published Thursday, January 3rd, 2013

A trek through history: Starting in Tennessee, man's walk follows Trail of Tears

  • photo
    In Birchwood, Tenn., Ron Cooper kneels down at the concrete map of the Trail of Tears soon after his journey along the northern route of the trail began in January 2011. Cooper finished his 835-mile trek nearly three months later and recounts his journey in a book.
    Photo by Contributed Photo /Chattanooga Times Free Press.

  • photo
    Ron Cooper completes his 835-mile journey along the northern route of the Cherokee Trail of Tears in Park Hill, Okla., in April 2011. The journey took him nearly three months to complete.
    Photo by Contributed Photo /Chattanooga Times Free Press.

FAST FACTS

• The Trail of Tears came about after the U.S. Congress passed the Indian Removal Act of 1830.

• The Trail of Tears included the forced removal of Cherokee, Choctaw, Chickasaw, Creek and Seminole tribes from the Southeast to Oklahoma.

• The Choctaw were the first tribe removed in 1831, followed by the Seminole (1832), the Creek (1834), the Chickasaw (1837) and the Cherokee (1838).

• An estimated 15,000 Cherokee were relocated west from Southeast Tennessee and Northwest Georgia, with estimates between 4,000 and 8,000 dying on the march.

• In the Cherokee language, the march is called "Nunahi-duna-dlo-hilu-i," or the Trail Where They Cried.

Source: Cherokeemuseum.org

BIRCHWOOD, Tenn. — Ron Cooper is searching — but he's not quite sure what he's seeking.

A Comanche Indian descendant, the 45-year-old has spent most of his life on quests and adventures. Since 2007, he and his wife Kristal have lived fulltime in their recreational trailer, working at Mount Rushmore in South Dakota, in Big Ben, Texas, in Lakeside, Ariz., and in Cleveland, Tenn., to name a few. They now work as blackjack dealers in Cherokee, N.C.

"I've been a wanderer all my life ... and still looking for that one thing," says Cooper, a native of Lawton, Okla.

As part of his neverending journey, he tackled the hike of a lifetime -- the 835-mile northern route of the Cherokee Trail of Tears, which starts in Red Clay State Park near Cleveland and continues to Tahlequah, Okla.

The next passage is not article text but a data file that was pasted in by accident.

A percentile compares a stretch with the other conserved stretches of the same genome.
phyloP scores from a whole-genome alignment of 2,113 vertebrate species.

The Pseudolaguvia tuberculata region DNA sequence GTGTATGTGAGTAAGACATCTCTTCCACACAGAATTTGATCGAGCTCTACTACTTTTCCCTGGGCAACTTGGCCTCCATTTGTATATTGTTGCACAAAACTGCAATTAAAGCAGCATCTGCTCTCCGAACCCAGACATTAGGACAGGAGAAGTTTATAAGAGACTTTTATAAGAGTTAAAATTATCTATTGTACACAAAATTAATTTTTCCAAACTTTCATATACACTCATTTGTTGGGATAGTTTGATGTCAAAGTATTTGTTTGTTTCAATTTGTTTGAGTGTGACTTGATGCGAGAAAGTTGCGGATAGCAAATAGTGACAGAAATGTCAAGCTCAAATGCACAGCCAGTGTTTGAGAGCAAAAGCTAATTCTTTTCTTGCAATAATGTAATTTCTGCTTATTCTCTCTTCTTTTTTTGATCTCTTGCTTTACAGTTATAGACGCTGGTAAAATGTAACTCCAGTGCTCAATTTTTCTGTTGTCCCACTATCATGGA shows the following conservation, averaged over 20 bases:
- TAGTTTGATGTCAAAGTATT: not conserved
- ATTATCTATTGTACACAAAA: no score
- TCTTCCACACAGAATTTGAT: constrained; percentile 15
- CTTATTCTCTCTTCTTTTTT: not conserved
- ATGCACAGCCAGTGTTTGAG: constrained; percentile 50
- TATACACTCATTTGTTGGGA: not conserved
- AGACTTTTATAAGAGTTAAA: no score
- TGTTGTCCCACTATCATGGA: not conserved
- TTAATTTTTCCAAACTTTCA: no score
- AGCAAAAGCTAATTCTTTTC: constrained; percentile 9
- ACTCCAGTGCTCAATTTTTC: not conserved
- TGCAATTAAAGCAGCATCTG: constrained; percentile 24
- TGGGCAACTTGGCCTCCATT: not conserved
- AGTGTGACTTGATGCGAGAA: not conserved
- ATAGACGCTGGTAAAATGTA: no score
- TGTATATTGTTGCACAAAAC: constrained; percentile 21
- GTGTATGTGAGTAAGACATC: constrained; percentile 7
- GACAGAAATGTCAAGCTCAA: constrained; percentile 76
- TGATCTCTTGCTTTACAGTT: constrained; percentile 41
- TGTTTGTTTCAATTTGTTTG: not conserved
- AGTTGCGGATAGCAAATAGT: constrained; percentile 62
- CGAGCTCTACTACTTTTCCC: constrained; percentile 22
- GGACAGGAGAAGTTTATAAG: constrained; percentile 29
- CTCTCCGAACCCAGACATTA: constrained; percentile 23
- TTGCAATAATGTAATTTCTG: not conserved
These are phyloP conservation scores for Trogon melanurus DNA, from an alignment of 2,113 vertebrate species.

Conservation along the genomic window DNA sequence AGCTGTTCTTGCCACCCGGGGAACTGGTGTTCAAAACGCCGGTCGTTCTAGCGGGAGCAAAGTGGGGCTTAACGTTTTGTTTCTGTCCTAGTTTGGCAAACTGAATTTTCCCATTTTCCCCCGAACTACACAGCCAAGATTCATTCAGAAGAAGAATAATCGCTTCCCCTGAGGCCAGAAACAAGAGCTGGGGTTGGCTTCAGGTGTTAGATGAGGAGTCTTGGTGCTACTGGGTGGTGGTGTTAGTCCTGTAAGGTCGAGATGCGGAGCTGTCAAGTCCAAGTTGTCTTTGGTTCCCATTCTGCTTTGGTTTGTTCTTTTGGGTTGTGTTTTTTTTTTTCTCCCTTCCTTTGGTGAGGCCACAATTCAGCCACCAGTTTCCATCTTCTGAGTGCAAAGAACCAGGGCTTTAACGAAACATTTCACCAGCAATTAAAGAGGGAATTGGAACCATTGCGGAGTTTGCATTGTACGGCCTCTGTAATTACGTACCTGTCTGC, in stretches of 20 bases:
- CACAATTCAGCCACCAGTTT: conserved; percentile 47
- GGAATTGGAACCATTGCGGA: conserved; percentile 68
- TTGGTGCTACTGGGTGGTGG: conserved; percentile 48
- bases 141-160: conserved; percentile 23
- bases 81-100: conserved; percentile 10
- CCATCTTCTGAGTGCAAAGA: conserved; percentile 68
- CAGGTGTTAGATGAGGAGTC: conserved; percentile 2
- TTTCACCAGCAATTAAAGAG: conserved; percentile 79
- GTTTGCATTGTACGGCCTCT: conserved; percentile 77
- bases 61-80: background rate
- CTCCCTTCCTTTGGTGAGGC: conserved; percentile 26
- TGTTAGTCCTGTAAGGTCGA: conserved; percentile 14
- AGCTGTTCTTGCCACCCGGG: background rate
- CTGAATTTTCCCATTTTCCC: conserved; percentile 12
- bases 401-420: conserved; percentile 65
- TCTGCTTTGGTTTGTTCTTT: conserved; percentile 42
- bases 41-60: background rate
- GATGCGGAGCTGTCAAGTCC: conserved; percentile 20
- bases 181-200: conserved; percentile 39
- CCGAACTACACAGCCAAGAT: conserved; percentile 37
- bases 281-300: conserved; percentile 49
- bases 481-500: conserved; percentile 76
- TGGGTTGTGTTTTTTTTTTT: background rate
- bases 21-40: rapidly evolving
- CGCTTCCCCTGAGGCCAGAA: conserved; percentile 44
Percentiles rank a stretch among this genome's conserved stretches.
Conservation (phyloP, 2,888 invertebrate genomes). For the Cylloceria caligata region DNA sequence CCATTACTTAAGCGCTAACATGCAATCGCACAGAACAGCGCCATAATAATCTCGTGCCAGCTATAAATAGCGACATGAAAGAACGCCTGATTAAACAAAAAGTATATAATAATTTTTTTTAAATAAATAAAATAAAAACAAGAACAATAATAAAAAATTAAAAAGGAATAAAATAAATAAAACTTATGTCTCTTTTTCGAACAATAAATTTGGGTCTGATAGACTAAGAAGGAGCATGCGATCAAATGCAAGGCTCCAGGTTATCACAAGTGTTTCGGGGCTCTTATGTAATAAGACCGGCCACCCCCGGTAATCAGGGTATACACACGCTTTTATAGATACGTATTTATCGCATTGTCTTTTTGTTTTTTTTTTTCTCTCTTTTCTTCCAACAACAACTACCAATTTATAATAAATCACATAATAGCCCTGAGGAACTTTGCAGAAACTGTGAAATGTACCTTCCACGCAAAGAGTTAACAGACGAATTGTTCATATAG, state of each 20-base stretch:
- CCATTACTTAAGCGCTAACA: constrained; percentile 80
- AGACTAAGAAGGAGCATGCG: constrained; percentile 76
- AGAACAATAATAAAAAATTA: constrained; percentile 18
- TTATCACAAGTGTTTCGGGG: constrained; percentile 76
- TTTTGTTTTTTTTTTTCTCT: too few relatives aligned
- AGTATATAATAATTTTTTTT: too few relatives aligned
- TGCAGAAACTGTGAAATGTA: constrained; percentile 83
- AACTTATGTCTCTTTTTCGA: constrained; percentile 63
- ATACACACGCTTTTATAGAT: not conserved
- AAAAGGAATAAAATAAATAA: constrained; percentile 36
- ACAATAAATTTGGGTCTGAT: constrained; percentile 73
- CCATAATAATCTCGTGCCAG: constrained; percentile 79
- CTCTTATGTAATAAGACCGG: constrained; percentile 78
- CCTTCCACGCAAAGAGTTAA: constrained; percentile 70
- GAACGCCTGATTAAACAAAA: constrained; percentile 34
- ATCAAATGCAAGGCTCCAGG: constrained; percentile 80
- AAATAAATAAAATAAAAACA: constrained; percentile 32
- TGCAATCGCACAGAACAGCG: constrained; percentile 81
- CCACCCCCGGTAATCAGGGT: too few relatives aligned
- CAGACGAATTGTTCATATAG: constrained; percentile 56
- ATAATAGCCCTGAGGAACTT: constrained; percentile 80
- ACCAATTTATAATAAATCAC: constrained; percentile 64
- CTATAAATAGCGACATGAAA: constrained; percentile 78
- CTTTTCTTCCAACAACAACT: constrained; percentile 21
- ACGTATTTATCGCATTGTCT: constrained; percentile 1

Cooper's trek started on Jan, 17, 2011 and ended on April 20. Along the way he fought chilling, heavy downpours and occasionally sleet and snow, but he didn't have to spent the night in such conditions because his wife followed in their pickup truck pulling their trailer, where he slept.

"Exposure to the elements is a very serious thing," he says, especially when freezing temperatures are accompanied by hearty winds, something he encountered soon after he started and which quickly educated him about the challenges ahead.

Hikers on the trail typically pack up to four days' worth of provisions, then get off the trail to replenish their stocks and rest, but his journey "didn't turn out that way."

"I was having to take an extra day off (frequently)" due to a painful knee injury from the shoulder-less roads in Kentucky, he says.

For her part, Kristal says she "didn't worry about it at all."

Besides keeping an eye on him along the way, she provided a reality check for him about the pros and cons of the trek, she says, while also serving served as his press secretary, initiating media interviews and writing weekly posts on Cooper's blog (which has been taken down). She joined him on the trail for nearly 10 miles in Missouri towards the end.

"There's just no way that I could've made it without her," Cooper says.

"We're just a really good partnership," she adds.

Kristal says that the trip cost nearly $8,000, which they funded solely on their own. "Trail Angels," as they coined his supporters, provided meals, donations and RV fees.

The trip is documented in Cooper's self-published book, "It's My Trail Too: A Comanche Indian's Journey on the Cherokee Trail of Tears."

His Comanche ancestry offered an empathetic motivation to experience the Cherokee's plight, he says.

"I wanted to know if I could do something like this."

Cooper doesn't consider his age a limitation to trying new endeavors, including his desire to hike the 450-mile Long Walk of the Navajo in 2014. In fact, his age isn't as difficult to get around as the legalities of obtaining the Navajo tribe's permission to travel the "sacred path."

Being 45, he says, gives him the maturity level to understand the significance "of walking (any historical trails) with the sadness of the truths" that they represent.

His quest to inform other people, of all tribes and even those not affiliated with American Indians, about their similarities and common ground kept him going through each city and state that he crossed.

Cooper encourages everyone to "not forget your history" because, as the adage goes: History repeats itself if you don't understand it.

The Coopers say they plan to return to one of the Trail of Tear's beginning landmarks during the 2013 Sandhill Crane Festival, set for Jan. 19-20 at the Cherokee Removal Park in Birchwood.

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